Picture this: a tech company deploying projects built and developed by survivors of human trafficking and gender-based violence. It may seem like a long shot in a world where those individuals so often find themselves stuck in cycles of abuse and exploitation, but nonprofit tech incubator AnnieCannons has achieved a self-sustaining and scalable system of economic empowerment for survivors.
Hidden in plain sight, the United States has a grave human trafficking problem. The fact that the problem remains unmeasured doesn’t help: In 2016, the U.S. Department of State estimated that 57,700 individuals were being trafficked into the country each year, an estimate that doesn’t account for those trafficked within the nation’s borders.
California, where AnnieCannons is based, has a distinct need for services supporting survivors of human trafficking. The state’s Office of the Attorney General claims that California, being an immigrant-driven border state and the world’s fifth-largest economy, is a top destination for trafficked human beings. Yet the type of aid directed toward human trafficking survivors is too often focused on immediate intervention rather than long-term well being, Laura Hackney, chief technical officer and cofounder of AnnieCannons, told TriplePundit.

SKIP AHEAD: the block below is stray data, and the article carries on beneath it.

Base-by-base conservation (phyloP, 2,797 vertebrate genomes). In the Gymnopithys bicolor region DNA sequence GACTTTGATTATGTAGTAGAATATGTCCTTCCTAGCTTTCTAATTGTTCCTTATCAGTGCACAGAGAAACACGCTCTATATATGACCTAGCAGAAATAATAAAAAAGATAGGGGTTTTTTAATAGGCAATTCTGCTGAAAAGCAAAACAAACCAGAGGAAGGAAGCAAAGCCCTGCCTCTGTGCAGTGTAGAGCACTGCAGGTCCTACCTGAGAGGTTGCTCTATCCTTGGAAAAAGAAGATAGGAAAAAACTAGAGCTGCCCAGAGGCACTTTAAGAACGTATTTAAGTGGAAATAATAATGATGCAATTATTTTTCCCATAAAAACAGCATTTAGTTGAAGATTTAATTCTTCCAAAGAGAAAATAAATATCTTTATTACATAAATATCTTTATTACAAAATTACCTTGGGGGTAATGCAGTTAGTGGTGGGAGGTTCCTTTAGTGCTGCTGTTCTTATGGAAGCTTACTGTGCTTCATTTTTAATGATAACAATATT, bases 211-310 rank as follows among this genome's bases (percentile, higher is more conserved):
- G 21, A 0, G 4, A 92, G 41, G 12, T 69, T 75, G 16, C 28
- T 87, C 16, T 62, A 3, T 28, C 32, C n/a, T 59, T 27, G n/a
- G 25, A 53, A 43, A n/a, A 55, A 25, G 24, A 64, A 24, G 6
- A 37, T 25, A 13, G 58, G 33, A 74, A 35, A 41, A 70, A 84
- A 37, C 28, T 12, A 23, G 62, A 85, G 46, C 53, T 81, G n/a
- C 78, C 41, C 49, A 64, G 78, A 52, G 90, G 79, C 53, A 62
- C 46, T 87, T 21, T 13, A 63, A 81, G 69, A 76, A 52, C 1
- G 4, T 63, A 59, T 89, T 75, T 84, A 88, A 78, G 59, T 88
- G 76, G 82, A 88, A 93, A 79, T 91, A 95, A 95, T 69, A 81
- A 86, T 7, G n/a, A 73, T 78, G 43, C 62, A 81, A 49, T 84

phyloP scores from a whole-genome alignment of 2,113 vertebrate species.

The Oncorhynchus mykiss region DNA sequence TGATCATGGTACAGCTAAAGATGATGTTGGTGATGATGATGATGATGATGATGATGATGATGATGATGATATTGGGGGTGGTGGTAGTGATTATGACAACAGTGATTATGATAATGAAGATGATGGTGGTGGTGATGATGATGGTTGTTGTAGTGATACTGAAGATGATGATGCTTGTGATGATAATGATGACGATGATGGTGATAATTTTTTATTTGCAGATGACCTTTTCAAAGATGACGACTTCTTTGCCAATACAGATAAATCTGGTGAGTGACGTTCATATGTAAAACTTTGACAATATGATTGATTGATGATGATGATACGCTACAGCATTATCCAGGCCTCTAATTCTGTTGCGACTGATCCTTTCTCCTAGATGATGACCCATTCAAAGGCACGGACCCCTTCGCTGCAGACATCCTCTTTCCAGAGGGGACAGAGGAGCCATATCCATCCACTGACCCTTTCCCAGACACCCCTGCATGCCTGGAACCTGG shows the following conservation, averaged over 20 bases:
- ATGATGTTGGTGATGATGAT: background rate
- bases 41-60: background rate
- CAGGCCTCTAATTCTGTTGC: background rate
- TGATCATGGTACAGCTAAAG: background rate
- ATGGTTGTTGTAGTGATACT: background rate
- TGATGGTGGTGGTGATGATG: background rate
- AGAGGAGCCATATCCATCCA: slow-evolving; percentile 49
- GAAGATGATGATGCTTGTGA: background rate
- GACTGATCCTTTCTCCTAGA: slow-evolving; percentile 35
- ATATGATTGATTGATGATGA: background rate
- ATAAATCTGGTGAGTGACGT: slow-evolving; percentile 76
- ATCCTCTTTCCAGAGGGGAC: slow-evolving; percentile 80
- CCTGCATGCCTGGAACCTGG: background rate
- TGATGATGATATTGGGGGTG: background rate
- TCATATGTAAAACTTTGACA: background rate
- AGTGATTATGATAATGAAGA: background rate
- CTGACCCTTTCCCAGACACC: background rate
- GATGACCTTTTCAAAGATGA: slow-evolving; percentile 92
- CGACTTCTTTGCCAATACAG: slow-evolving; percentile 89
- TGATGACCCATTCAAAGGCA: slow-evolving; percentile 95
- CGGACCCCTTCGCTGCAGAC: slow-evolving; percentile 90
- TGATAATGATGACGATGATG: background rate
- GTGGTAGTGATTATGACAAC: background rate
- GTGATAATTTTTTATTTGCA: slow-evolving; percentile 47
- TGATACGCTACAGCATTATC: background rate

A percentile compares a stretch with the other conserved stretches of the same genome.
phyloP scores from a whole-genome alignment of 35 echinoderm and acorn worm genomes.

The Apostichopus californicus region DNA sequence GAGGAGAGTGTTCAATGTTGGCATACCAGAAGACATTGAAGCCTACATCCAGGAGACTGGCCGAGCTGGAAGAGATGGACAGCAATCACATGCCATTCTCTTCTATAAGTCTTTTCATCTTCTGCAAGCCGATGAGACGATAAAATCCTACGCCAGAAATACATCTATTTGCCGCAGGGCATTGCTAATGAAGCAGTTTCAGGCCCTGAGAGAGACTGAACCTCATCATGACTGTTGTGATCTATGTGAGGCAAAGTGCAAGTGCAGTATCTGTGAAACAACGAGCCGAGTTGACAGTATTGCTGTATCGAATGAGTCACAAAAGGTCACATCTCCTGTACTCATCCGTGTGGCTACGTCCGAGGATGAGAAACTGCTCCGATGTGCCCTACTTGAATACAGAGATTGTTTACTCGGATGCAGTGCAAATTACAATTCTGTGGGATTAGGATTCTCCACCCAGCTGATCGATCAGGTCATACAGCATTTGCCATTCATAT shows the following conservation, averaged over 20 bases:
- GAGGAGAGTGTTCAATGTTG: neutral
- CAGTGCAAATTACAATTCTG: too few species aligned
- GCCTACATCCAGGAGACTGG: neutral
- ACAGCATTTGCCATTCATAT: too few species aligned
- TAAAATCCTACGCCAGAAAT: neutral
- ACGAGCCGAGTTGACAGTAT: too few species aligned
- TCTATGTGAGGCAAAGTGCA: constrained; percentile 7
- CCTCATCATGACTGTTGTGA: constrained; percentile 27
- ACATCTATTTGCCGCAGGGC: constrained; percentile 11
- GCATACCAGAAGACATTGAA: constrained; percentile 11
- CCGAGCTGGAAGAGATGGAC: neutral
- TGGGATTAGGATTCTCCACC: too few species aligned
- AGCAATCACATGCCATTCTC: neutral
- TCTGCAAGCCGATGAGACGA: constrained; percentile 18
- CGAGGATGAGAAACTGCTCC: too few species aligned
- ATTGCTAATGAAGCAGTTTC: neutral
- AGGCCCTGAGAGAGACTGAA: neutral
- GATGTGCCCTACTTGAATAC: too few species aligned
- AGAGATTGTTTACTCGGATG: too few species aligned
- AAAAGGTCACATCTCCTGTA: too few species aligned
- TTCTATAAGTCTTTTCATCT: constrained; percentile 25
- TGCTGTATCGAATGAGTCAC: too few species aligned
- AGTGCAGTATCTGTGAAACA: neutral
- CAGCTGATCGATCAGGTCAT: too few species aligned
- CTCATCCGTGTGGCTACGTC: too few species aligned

Without economic independence, many survivors of trafficking experience exploitation and abuse. The key question in diminishing human trafficking and unraveling vicious cycles, Hackney emphasized, is whether individuals have access to opportunities to support themselves and their families.
Hackney and cofounder Jessica Hubley found they can economically and emotionally empower survivors by training them for careers in tech, a sector that often supplies high-paying jobs, as well as opportunities to hone dormant skills. “We started this process of creating a curriculum and really workshopping it, making sure it was not only teaching the right skills for the current day’s technology, but that it was also trauma-informed,” Hackney told us.
Students learn by doing and are assessed after instruction to ensure they are ready to start working in the field. Even before their final test, they can enter a new program called Practicum, where they work on paid projects (supported by project managers) while taking advanced workshops, a chance to get their feet wet without the pressure of having real clients, Hackney said.
This model of generating earned revenue is one element that attracted support from Cisco through its social impact grants. “AnnieCannons addresses all aspects of what survivors need — technical skills training, coaching and mentoring, hands-on experience, and income generating opportunities, and supportive services,” said Charu Adesnik, deputy director of the Cisco Foundation and manager of the economic empowerment investment portfolio for Cisco and the Cisco Foundation.“At the same time, they offer high-quality services to paying clients, enabling them to run an efficient and financially viable business that will sustainable for the long term.”
The tech sector is enriched by the skills and abilities of survivors. Hackney said many of the individuals that come into AnnieCannons’ bootcamp exhibit notable problem-solving abilities and grit — qualities advantageous to any industry, and tech is no exception.